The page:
Languedoc Beaches - The Good, The Bad and The Ugly

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Languedoc’s biggest information website has just released an in-depth report covering 42 beaches along the Mediterranean coast.

From butt-naked naturists to bouncy castles… how to find the beach that’s right for you.

Languedoc’s biggest information website has just released an in-depth report covering 42 beaches along the Mediterranean coast.

The Languedoc Beach Report comprises reviews and photographs along a 250 kilometre coastal stretch in the south of France, scoring each beach from Bad to Excellent and detailing criteria such as sand quality, setting, the availability of restaurants, bars, toilets, showers and parking; nudist areas and facilities for children are also noted.

Designed to help holidaymakers sort the wheat from the chaff, the Languedoc Beach Report tells it like it is. Just because a beach is on the Med doesn’t mean it’s a nice place to spend the day, and the report aims to ensure that no one wastes valuable holiday time hunting for the perfect beach.

Asked for advice on where to go – and what to avoid – the report’s author and Crème de Languedoc co-founder Greg Taylor suggests the following:

What’s hot

Languedoc has some beautiful beaches on offer, but you have to know where to go. Espiguette, for example, is often not marked on maps, yet it is one of the longest beaches in France, stretching from the marina at the Grau du Roi all the way into neighbouring Provence. Completely wild, with a sandy landscape of dunes and cacti bordered by beautiful clear waters, it’s a little difficult to find and the walk from the car park to the beach can be a long one, but its size guarantees everyone their own space, and its remoteness makes for an utterly peaceful, relaxing experience.

Near the city of Narbonne, Leucate Plage is also a great tip. Fir-covered hills rise along this stretch of the coast, dotted with attractive villas. The village has the feel of a Californian beach town, complete with surf shops and good restaurants serving up ultra-fresh seafood. The vibe is relaxed and the beach is enormous, attractive and clean, with fine sand and plenty of toilets and showers. Clamber around the rocks at the beach end and you come to a much narrower area enclosed by steep rocks which offers a more intimate and secluded atmosphere.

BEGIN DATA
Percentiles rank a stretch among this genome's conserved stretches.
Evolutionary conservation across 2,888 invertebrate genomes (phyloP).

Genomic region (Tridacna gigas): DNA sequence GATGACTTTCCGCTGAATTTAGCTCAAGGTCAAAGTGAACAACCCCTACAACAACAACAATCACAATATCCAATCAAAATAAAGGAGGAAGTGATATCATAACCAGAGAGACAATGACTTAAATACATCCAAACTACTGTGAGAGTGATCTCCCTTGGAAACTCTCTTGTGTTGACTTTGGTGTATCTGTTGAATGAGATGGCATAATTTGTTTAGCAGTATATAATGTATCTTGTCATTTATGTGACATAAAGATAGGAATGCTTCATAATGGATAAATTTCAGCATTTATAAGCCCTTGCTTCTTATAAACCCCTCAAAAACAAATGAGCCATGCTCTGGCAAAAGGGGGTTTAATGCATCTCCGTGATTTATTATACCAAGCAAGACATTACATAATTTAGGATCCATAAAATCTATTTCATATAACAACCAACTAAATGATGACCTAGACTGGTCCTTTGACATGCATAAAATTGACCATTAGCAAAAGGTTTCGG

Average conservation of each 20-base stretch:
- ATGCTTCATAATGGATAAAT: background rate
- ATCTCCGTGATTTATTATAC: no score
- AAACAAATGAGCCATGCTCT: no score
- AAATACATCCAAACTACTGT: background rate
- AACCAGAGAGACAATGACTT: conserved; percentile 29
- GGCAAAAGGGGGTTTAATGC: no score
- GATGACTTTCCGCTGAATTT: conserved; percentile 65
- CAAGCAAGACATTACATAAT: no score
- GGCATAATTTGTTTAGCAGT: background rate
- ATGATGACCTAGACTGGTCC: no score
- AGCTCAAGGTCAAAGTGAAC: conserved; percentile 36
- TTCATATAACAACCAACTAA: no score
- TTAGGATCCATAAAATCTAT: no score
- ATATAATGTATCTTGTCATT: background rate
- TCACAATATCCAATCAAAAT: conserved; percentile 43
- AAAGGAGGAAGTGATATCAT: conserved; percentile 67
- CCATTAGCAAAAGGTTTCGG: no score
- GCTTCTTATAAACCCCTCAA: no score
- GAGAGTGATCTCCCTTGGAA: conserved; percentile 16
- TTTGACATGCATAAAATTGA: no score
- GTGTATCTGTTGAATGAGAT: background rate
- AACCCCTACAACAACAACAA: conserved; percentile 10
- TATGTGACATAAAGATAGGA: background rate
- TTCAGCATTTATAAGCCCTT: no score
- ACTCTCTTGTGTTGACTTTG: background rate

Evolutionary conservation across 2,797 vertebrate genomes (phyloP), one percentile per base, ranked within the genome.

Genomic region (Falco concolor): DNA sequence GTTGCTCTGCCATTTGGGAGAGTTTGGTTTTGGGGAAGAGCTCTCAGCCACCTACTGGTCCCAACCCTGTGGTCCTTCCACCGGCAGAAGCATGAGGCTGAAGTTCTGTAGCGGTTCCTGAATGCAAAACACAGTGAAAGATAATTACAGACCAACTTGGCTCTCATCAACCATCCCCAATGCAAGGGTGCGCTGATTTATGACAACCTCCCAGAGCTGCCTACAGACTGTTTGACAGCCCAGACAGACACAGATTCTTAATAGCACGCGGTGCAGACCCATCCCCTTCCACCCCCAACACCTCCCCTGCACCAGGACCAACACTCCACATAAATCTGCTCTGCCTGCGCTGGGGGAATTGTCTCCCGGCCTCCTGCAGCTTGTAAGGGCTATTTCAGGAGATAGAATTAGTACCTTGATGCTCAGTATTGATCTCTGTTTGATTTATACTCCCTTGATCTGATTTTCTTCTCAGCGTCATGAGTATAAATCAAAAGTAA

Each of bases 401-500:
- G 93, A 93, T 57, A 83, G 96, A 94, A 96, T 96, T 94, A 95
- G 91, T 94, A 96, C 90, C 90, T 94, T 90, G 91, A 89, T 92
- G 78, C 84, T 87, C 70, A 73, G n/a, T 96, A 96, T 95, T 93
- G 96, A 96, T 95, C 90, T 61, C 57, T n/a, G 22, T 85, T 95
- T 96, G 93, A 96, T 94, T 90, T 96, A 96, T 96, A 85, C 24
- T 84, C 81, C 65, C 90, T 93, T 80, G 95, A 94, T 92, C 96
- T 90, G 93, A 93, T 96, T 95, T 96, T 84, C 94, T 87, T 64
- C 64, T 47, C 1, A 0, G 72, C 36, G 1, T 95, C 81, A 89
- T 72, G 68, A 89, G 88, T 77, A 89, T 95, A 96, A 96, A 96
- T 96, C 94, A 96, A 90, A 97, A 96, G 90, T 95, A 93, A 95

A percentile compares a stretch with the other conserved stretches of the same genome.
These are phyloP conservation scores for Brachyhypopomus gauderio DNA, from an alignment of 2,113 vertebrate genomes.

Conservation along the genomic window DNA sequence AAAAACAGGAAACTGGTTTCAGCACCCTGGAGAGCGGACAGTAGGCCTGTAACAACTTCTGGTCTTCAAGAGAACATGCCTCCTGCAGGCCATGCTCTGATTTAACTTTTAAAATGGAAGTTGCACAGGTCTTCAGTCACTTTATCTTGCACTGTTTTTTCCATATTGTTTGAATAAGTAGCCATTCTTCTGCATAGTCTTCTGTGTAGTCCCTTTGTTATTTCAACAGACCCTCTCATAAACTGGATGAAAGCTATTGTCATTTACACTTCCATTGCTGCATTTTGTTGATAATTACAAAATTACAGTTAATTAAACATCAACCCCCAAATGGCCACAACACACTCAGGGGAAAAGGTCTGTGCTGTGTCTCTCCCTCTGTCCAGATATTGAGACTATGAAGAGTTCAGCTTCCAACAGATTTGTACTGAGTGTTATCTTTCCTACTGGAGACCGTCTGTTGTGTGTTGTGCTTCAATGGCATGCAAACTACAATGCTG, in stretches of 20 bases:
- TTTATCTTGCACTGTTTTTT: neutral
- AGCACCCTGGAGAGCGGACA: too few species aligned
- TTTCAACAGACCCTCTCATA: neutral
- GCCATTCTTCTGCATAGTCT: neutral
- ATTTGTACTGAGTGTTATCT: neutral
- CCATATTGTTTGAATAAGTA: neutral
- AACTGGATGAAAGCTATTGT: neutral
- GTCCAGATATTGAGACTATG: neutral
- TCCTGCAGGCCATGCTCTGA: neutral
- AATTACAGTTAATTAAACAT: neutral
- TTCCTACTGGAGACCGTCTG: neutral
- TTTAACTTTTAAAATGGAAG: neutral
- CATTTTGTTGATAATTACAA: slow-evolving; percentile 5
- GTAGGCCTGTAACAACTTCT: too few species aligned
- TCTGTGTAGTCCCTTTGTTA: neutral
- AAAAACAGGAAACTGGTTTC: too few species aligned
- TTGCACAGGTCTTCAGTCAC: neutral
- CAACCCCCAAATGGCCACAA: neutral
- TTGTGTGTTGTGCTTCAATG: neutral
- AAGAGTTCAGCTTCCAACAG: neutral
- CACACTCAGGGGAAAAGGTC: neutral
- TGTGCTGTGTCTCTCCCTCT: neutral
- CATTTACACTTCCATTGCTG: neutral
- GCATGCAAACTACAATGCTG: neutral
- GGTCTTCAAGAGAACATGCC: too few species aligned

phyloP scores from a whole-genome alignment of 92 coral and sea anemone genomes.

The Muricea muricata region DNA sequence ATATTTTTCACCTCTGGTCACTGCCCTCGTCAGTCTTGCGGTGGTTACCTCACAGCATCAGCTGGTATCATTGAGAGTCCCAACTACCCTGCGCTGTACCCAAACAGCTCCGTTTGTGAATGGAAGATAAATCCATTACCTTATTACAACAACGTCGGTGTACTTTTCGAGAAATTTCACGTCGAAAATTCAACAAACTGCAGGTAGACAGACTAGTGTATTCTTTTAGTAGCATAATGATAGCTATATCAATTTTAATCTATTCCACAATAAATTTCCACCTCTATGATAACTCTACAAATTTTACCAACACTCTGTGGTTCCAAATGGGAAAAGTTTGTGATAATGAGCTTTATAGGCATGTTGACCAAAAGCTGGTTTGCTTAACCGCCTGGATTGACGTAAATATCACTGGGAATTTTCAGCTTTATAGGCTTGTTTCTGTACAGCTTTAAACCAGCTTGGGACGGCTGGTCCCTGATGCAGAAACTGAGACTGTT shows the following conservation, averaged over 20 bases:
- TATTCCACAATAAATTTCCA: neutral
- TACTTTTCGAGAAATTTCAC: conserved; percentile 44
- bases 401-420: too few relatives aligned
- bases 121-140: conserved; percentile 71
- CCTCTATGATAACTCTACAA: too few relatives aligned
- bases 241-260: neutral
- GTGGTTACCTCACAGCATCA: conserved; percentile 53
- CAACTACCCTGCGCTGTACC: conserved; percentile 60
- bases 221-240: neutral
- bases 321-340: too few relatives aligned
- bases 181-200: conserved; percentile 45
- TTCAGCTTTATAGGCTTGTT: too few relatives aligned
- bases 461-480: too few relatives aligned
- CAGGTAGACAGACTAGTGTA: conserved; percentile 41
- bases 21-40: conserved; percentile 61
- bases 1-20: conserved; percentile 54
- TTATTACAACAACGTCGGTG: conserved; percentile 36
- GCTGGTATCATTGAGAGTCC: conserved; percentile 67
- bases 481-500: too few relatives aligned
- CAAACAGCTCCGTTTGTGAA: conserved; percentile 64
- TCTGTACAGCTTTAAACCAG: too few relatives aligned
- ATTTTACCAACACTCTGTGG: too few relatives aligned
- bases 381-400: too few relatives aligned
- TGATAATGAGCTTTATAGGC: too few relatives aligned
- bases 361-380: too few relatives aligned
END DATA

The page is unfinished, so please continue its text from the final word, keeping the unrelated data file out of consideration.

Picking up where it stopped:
What’s not

Avoid the famous town beaches - those huge stretches of sand only 10-15 minutes drive away from Languedoc’s major coastal cities of Montpellier, Béziers, Narbonne and Perpignan. They are the most obvious beaches to visit, the best publicised and the most popular amongst city-dwellers. But they suffer from over-commercialisation and feature row-upon-row of cheap and nasty concrete holiday homes, tacky postcard shops and ice cream stalls, and tightly-packed crowds of bathers in the summer months.

Argelès Plage is famous - it’s often cited as one of the best beaches in the whole of France - but there’s a catch. Split into two halves, the southern, more commercial end of Argeles is not very nice. Games arcades and garish bouncy castles spoil the atmosphere. Instead, head north up the beach, beyond the hubbub, to the more remote area from where you can enjoy impressive views of the Pyrenees (still snow-capped in May). The beach is huge and deep, with fine sand and dense clumps of pine trees and grass separating the sand from the holiday homes and camp sites behind.

Says Taylor: “The beauty of a beach is in the eye of the beholder. A family of six on a budget is going to have very different needs to a retired couple from Hampstead. Ice cream, bouncy castles and clean loos are arguably more important to parents than a fancy cocktail bar, so even though the Crème de Languedoc beach scores are subjective, we’ve listed all the details – including whether or not you can go naked - so visitors can make a fully-informed choice.”

The full Languedoc Beach Report is published at and is part of, the world’s largest English-language website for the Languedoc region, comprising sections on sightseeing, activities, history, weather, travel, geography, cuisine, wine, city guides, websites, blogs, books and magazines.

Greg Taylor and Alex Charles left the London 'rat race' behind them in March 2003 and set up a web design company after completing 3 property renovations. A lovers of the South France Languedoc region they soon set about creating the world's authority on all you need to know about property and life in this beautiful part of France.

For further information:

Alex Charles or Greg Taylor

Tel. +33 (0)4 67 88 70 33


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